The Big Direct Tax Reforms 2019 By Modi Government 2.0
Writing a new income tax – It has been attempted several times before in the last 3 decades but only to fall by the wayside … in the last decade twice the then Finance Ministers Mr. Chidambaram and Mr. Pranab Mukherjee tried to leave their imprint on the Finance Ministry through an ambitious new Direct Tax Code (DTC)… the public and taxpayers got to see the draft of the new law but first the global recession post the Lehman collapse in 2008 and then the furore over the retro amendments in 2012 ensured that neither of the drafts made much headway…
The Modi Govt. surprised many by appointing a tax force in November 2017 to write a new Income tax legislation in “consonance with economic needs of the country…” It would be worthwhile to remember that the push came from right at the top.. Prime Minister Mr. Narendra Modi, in an address to IRS officers in September 2017, had given sufficient hints of what he thought about the Income Tax Act, 1961, which according to him had outlived its utility and needed a re-draft!
The task force, under the Convenorship of senior IRS officer Mr. Akhilesh Ranjan and comprising of members representing different stakeholders, has submitted its report to the Finance Minister Ms. Nirmala Sitharaman a short while ago and the first buzz indicates that the report may not only live up to all the hype and hope it has generated among the taxpayer fraternity but actually may even exceed expectations! Here are the big takeaways from the task force report that is now with the Government!
1. A Report – Yes But along with Draft of a New Law.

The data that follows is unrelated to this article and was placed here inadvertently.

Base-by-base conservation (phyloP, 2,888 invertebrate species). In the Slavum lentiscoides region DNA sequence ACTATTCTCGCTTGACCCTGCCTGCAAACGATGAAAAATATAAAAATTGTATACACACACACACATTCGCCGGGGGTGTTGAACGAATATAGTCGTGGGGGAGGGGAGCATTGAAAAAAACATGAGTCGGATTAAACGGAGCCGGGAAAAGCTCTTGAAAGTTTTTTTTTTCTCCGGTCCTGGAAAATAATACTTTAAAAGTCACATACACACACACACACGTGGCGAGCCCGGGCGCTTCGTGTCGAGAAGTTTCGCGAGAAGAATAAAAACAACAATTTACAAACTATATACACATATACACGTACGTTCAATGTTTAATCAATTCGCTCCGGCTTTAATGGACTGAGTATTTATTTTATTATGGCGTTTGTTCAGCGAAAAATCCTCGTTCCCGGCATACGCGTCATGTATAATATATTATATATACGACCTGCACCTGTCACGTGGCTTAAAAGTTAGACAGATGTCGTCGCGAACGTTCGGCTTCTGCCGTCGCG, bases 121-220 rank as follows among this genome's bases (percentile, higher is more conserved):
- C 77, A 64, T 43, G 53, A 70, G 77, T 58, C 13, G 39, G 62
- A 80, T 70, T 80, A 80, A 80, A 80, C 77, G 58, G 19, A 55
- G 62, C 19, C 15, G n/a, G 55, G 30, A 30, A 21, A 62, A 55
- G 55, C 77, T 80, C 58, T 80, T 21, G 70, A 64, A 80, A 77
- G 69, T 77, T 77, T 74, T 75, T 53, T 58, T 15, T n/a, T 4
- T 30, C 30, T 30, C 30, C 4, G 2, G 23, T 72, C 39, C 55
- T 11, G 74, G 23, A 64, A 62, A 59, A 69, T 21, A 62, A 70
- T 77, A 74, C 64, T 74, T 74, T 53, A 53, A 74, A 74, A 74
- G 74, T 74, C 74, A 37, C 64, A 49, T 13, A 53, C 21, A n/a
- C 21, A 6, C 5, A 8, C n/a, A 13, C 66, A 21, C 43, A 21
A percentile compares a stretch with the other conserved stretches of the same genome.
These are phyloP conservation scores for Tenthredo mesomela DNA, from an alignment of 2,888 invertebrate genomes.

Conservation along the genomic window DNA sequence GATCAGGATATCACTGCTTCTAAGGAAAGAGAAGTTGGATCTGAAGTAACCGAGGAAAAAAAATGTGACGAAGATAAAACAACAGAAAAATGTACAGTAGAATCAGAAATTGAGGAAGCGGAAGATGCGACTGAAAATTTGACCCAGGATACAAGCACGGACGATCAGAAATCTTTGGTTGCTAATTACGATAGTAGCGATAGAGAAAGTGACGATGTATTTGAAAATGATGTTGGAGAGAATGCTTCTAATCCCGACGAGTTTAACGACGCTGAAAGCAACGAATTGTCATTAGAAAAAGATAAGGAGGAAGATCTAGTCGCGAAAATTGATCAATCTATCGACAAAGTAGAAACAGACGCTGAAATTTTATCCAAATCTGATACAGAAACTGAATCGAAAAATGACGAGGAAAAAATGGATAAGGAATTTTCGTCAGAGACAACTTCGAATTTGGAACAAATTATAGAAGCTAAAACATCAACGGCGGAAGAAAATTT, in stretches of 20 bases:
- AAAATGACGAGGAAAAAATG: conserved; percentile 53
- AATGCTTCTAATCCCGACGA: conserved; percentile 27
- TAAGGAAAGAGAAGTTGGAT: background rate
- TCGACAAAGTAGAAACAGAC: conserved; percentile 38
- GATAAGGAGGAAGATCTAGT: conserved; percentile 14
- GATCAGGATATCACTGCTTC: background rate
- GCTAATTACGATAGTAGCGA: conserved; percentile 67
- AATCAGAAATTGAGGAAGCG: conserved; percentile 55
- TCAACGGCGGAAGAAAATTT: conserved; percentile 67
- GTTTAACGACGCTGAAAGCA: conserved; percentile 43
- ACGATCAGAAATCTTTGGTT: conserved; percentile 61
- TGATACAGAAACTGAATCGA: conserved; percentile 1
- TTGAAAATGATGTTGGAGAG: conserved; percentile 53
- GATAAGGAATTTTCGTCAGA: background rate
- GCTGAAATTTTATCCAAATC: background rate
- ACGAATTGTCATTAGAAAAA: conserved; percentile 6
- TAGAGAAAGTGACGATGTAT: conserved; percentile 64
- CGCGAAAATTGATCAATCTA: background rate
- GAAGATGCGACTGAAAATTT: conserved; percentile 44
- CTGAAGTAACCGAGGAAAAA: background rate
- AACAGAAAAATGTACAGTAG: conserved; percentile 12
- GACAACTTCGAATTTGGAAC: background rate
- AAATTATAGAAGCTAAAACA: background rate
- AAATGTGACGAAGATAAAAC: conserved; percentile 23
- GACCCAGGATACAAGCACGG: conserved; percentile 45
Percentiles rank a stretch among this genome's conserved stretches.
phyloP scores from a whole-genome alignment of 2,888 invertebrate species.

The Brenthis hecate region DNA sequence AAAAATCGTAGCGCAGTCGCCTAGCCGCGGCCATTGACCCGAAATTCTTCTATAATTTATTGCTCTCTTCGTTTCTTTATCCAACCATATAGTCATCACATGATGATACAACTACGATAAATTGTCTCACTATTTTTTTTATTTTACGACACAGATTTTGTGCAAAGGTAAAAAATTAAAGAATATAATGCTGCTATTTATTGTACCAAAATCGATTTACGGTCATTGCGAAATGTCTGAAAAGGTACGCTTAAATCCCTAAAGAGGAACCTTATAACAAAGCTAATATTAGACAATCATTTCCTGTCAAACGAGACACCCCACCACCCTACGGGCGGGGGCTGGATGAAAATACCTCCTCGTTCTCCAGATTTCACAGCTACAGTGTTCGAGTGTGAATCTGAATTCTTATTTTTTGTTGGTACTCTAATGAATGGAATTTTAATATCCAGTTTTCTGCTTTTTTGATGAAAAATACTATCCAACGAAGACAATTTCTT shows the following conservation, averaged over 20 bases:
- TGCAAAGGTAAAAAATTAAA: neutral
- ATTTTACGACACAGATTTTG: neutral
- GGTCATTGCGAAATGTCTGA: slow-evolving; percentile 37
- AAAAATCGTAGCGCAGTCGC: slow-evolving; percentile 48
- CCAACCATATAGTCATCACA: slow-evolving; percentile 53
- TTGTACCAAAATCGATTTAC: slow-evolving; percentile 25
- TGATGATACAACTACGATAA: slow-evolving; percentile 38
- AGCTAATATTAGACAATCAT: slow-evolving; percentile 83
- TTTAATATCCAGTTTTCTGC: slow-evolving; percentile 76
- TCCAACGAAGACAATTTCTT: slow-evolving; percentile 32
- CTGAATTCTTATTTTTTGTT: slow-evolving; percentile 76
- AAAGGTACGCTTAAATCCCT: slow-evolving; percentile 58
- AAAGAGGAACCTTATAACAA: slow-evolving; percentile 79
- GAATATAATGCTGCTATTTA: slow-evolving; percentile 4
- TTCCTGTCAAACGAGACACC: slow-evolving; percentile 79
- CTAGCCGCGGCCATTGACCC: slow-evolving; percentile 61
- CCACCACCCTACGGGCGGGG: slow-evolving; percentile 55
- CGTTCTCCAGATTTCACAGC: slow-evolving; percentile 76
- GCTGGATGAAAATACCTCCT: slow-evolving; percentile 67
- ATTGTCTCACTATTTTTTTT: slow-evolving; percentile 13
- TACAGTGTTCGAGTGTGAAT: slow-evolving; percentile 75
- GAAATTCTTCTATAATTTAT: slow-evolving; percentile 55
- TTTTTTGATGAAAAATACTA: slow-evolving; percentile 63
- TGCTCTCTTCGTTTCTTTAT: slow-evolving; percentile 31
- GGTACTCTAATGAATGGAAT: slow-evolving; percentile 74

For those who thought that it would only be a report outlining the big ticket changes that need to be made, here is the big surprise… the Task Force report is accompanied by a draft of the new income tax law, running into over 300 sections and with attention given to the minute details. According to sources, the ethos that drove the drafting of the new law were two-fold – ” Simplification and removal of ambiguity.”
2. A Shorter, Crisper and Easier to Comprehend Income tax Act:
The current Income Tax Act, that will in less than 2 years complete 6 decades, has over 700 sections when one includes the series of sub-sections in various Chapters… The draft of the new income tax law, according to sources, is half the length, containing around 350-400 sections, with every attempt being made to word it in a simple, lucid manner and keeping the Provisos and Explanations that dominate the 1961 Act, at a bare minimum in the new law.
3. Big Relief to Individual Taxpayers:
The Task Force is learnt to have recommended big ticket changes to the tax brackets, that is likely to result in significant tax relief for middle class and upper middle class, i.e. those earning upto Rs. 45 – 55 lacs per annum.
4. Common Corporate Tax Rate for Foreign Cos & Domestic Cos.
A 25% Corporate tax rate is learnt to have been recommended by the Task Force for both Domestic as well as Foreign Companies. that’s a big slash in corporate tax rate for the foreign companies that currently are taxed at a whopping 40%.
5. Branch Profits Tax: